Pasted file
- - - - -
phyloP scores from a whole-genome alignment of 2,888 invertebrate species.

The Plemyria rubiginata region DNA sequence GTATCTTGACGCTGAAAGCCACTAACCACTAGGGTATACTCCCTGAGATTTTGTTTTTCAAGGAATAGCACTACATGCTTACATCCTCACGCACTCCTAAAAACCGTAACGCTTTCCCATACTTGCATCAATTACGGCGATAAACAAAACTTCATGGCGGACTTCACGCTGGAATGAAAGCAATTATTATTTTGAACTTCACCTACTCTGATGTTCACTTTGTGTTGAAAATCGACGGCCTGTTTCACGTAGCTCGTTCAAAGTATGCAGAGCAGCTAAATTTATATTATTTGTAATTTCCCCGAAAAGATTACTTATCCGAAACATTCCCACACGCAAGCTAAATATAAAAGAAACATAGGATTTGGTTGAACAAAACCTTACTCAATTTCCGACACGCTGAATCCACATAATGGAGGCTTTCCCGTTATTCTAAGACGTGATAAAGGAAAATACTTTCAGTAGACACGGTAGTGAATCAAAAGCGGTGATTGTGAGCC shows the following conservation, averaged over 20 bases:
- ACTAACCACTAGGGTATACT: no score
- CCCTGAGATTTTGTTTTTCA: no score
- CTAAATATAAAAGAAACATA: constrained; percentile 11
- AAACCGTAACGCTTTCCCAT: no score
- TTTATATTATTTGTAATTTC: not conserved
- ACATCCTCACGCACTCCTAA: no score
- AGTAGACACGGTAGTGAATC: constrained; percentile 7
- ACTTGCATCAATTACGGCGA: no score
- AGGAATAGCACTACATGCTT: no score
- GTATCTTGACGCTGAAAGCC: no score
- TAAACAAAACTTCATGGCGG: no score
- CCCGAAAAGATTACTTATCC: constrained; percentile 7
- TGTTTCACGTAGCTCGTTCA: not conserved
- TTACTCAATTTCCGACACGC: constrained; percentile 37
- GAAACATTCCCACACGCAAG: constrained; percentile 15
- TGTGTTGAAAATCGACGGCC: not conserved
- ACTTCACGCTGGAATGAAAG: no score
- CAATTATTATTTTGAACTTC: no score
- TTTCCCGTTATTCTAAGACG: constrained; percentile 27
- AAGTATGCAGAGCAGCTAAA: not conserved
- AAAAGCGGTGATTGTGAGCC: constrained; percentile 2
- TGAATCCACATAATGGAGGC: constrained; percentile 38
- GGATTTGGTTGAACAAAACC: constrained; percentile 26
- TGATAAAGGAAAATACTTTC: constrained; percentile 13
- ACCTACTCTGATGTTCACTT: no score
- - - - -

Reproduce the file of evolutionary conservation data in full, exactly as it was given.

phyloP scores from a whole-genome alignment of 2,888 invertebrate species.

The Plemyria rubiginata region DNA sequence GTATCTTGACGCTGAAAGCCACTAACCACTAGGGTATACTCCCTGAGATTTTGTTTTTCAAGGAATAGCACTACATGCTTACATCCTCACGCACTCCTAAAAACCGTAACGCTTTCCCATACTTGCATCAATTACGGCGATAAACAAAACTTCATGGCGGACTTCACGCTGGAATGAAAGCAATTATTATTTTGAACTTCACCTACTCTGATGTTCACTTTGTGTTGAAAATCGACGGCCTGTTTCACGTAGCTCGTTCAAAGTATGCAGAGCAGCTAAATTTATATTATTTGTAATTTCCCCGAAAAGATTACTTATCCGAAACATTCCCACACGCAAGCTAAATATAAAAGAAACATAGGATTTGGTTGAACAAAACCTTACTCAATTTCCGACACGCTGAATCCACATAATGGAGGCTTTCCCGTTATTCTAAGACGTGATAAAGGAAAATACTTTCAGTAGACACGGTAGTGAATCAAAAGCGGTGATTGTGAGCC shows the following conservation, averaged over 20 bases:
- ACTAACCACTAGGGTATACT: no score
- CCCTGAGATTTTGTTTTTCA: no score
- CTAAATATAAAAGAAACATA: constrained; percentile 11
- AAACCGTAACGCTTTCCCAT: no score
- TTTATATTATTTGTAATTTC: not conserved
- ACATCCTCACGCACTCCTAA: no score
- AGTAGACACGGTAGTGAATC: constrained; percentile 7
- ACTTGCATCAATTACGGCGA: no score
- AGGAATAGCACTACATGCTT: no score
- GTATCTTGACGCTGAAAGCC: no score
- TAAACAAAACTTCATGGCGG: no score
- CCCGAAAAGATTACTTATCC: constrained; percentile 7
- TGTTTCACGTAGCTCGTTCA: not conserved
- TTACTCAATTTCCGACACGC: constrained; percentile 37
- GAAACATTCCCACACGCAAG: constrained; percentile 15
- TGTGTTGAAAATCGACGGCC: not conserved
- ACTTCACGCTGGAATGAAAG: no score
- CAATTATTATTTTGAACTTC: no score
- TTTCCCGTTATTCTAAGACG: constrained; percentile 27
- AAGTATGCAGAGCAGCTAAA: not conserved
- AAAAGCGGTGATTGTGAGCC: constrained; percentile 2
- TGAATCCACATAATGGAGGC: constrained; percentile 38
- GGATTTGGTTGAACAAAACC: constrained; percentile 26
- TGATAAAGGAAAATACTTTC: constrained; percentile 13
- ACCTACTCTGATGTTCACTT: no score